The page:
Alexander Peev was born in Plovdiv, Bulgaria, on May 4th, 1986, and was executed by the fascist Bulgarian Authorities in Sofia, on November 22nd, 1943. He was a renowned revolutionary resistance leader, and an amateur archaeologist (who pioneered research into the Sitovo inscriptions). Bulgaria was one of a number of Eastern European countries that openly collaborated with Adolf Hitler’s Nazi Germany, and avidly participated in the application of Nazi racial and sexual purity laws. This meant that Hitler was able to apply the holocaust’s ‘Final Solution’ to Bulgaria’s Jewish, Romany, Homosexual, Disabled and Socialist populations with little official resistance. Alexander Peev was arrested on suspicion of being a Soviet spy – because he actively ‘resisted’ his government’s cooperation with Nazi Germany, he was sentenced to death. However, the circumstances surrounding his execution are a little odd.
In May, 1928, lumber-jacks working near the village of Sitovo (situated near the city of Plovdiv), stumbled upon an unknown script etched onto a cave wall. These labourers thought that there might be treasure in the area, and started digging randomly in the ground. As word spread, the area become inundated for a time with treasure-seekers, but the unknown script attracted the attention of Alexander Peev – an amateur archaeologist. People thought that perhaps valuables had been hidden when Bulgaria was invaded by the Romans, and later the Turks. As this was an important historical find, the Secretary of the Archaeological Society – Alexander Peev – immediately sent an expedition into the mountains. If Thracian (or even Celtic), the inscription could be thousands of years old (perhaps dating to 3,000 BCE or any-time after), suggesting that it could be one of the oldest known scripts ever discovered in Europe.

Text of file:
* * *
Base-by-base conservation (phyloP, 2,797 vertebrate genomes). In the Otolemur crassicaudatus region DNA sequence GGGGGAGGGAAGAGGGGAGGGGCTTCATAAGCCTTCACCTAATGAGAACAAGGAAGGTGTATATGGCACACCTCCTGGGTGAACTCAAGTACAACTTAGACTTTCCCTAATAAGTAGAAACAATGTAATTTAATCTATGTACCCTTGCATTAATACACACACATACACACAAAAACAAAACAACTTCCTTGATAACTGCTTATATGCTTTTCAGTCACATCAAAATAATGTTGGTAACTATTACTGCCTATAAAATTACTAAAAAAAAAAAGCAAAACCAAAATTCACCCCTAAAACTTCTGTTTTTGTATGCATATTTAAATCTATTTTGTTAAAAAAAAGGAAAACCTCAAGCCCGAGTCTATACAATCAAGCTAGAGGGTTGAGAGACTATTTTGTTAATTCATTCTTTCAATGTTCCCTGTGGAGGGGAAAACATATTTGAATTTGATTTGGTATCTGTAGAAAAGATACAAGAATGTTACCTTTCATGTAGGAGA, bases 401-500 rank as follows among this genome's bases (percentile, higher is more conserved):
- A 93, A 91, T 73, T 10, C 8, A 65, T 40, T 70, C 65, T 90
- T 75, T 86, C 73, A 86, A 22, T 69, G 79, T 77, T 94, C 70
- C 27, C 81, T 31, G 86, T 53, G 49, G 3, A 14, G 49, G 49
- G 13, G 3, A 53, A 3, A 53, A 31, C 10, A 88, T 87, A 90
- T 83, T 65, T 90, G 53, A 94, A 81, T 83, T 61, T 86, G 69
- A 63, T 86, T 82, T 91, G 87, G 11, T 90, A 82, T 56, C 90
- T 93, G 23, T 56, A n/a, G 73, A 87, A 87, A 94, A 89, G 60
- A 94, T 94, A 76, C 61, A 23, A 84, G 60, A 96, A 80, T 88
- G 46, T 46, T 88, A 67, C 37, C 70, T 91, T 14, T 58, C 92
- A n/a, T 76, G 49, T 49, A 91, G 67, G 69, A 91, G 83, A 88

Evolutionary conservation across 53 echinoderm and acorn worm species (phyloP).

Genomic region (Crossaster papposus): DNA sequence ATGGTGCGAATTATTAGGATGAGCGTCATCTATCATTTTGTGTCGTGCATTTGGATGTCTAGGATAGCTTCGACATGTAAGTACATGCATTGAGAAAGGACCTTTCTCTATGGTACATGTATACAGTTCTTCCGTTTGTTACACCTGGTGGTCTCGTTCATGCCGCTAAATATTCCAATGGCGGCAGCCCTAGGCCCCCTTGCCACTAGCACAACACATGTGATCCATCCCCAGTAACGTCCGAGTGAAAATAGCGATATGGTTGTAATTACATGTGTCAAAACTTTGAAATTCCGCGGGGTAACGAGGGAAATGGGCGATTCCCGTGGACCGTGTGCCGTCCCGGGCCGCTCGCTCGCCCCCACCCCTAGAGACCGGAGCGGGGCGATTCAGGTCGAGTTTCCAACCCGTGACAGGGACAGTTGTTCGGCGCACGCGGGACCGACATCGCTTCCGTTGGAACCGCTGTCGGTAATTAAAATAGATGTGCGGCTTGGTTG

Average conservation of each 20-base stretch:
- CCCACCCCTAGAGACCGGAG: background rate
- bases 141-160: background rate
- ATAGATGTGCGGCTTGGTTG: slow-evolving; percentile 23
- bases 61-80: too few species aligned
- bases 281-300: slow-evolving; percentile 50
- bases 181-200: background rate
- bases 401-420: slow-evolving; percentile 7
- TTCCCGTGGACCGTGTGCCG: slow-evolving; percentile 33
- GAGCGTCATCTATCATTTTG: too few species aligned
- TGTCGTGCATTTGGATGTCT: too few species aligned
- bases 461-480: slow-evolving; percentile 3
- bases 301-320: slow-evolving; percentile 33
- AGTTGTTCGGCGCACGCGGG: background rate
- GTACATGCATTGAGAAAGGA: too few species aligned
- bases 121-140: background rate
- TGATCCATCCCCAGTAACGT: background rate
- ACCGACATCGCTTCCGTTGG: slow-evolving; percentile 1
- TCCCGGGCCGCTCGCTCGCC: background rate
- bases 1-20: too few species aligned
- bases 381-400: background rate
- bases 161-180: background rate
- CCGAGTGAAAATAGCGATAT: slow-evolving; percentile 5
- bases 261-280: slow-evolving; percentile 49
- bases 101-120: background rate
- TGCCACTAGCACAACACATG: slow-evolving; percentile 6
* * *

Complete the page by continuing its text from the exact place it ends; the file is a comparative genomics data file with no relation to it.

Alexander Peev described the inscription in the following manner:
‘After a careful examination of the southern walls of the cave (which are almost sheer rock), we found that about two meters from the floor was carved a smooth polished rectangular area with a width measuring 23 to 30 cm, and a length of 260 cm. Upon this prepared surface was carved some mysterious signs. Without a doubt, the inscription is made by the hand of man. The signs resemble the so-called runes used by the old Germanic peoples before you fall under the cultural influence of Rome … The eastern wall of the cave is a huge block of stone. Here we also found the inscription 23 cm height and 80 cm in length.’
For years, Alexander Peev was the only academic working on trying to identify and decipher these unusual letters. Despite his best efforts, he could not ascertain whether the symbols were ancient Celtic, Thracian, Phrygian or Slavic in origination – as they certainly did not appear to be Roman. He also considered that the marks might be random and have no meaning at all. However, despite involving the Bulgarian academic community in the investigation of this find, Alexander Peev also worked against the Bulgarian fascist authorities, collecting intelligence about Bulgarian fascist activities and conveying this information to the Soviet Union. However, his undoing appears directly linked to the Sitovo Script, as he was arrested after sending an example of this text to Soviet archaeologists, in the hope that they could decipher its meaning. The Bulgarian fascist authorities mistakenly thought that the Sitovo Script was a ‘secret’ code used to communicate with the USSR – and summarily sentenced Alexander Peev to death by firing squad in 1943. After the war, when Bulgaria was ‘liberated’, Alexander Peev’s work on the Sitovo Script was finally published, and for his service against fascism, he was post-humorously awarded the Order of Lenin, and the Order of Georgi Dimitrov.
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